As someone commented in another thread, you want to build some sort of hysteresis into the cycle time. That is, the temperature that it switches on the compressor, is a few degrees above the switch off point. And, that it will not cycle on as soon as the temp varies, for instance, the compressor has just cycled off, you open the door, temp rises rapidly and compressor is asked to switch back on while there is still back pressure in the lines.
Sorry (thread hijack) :ph34r:
I have a Johnson thermostat and it is programmed so that after the compressor swithes off the compressor will not switch back on for several minutes. So if the powers goes off and back on the compressor will stay off for a couple of minutes before starting up again.

Hoops
 

pint of lager

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Kewel on the thermostat, an excellent choice. May your fridge give you many many years of trouble free service.

We better unhijack the thread so that fergi can sort out his first few brews.

Fergi, speaking of first few brews, do simple brews, read read read, then if anything is still unclear, ask more questions to clarify.

You will find there is a wealth of info already on the forum from past posts. Am not trying to deter your search for information, just trying to direct you to what is already there.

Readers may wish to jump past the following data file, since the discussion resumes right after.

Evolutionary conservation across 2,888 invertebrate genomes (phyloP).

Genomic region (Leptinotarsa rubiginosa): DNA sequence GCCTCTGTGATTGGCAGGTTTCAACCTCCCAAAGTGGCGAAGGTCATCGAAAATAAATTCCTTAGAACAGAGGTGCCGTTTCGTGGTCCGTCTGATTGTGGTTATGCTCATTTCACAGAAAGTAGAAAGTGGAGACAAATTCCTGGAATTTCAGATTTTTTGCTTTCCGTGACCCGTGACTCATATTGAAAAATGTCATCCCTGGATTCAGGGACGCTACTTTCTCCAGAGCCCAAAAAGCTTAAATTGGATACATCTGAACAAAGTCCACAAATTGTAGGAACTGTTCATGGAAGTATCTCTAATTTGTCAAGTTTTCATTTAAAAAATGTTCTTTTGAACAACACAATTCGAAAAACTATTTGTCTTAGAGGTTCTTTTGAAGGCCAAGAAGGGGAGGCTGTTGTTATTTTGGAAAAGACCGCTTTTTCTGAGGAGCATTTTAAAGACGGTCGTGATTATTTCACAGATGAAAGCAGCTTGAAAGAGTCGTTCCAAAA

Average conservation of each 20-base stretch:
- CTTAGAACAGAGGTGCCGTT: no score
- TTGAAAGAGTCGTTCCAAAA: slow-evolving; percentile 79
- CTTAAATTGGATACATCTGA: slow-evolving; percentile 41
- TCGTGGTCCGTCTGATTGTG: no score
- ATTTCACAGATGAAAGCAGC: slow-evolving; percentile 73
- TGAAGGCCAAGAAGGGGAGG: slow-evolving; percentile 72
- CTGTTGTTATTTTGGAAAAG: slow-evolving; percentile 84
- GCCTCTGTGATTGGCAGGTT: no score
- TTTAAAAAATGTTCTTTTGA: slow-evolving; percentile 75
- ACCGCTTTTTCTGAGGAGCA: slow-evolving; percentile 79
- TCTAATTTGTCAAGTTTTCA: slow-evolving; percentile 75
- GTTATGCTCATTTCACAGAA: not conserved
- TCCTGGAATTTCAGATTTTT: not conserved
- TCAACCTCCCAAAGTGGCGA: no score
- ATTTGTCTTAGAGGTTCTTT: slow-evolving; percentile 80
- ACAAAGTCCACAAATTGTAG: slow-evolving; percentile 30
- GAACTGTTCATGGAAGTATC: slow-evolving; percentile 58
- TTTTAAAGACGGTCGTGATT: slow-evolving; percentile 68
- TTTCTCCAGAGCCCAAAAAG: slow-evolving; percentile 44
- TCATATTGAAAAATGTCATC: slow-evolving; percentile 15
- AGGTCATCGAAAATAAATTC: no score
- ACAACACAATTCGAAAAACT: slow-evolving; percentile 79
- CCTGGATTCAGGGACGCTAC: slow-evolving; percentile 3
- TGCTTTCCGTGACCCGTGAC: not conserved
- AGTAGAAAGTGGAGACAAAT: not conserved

fergi

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ok thanks very much guys for the help,i appreciate it,i know it all seems so simple to you guys that have been doing this for a while but the new guys are always not so sure even by reading the instructions on the cans
cheers




fergi
 

pint of lager

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ok, some reading for you to do. Besides reading the current site go to the following.

John Palmer's excellent online book,

John Pamler's book

Go visit craftbrewer site



That will do for starters. You will be a complete brew genius after absorbing all of the above.

Agree totally on the crummy instructions on the tins, especially the bit about the ferment temps, some of the tins used to say 27-28 deg was fine.
 

fergi

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thanks pint,0 ill read that site
cheers
fergi
 
J

Jovial_Monk

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I also sort-of have my website up, www.jovialmonk.com.au, and there is a forum there if you need any advise out of business hours

Jovial Monk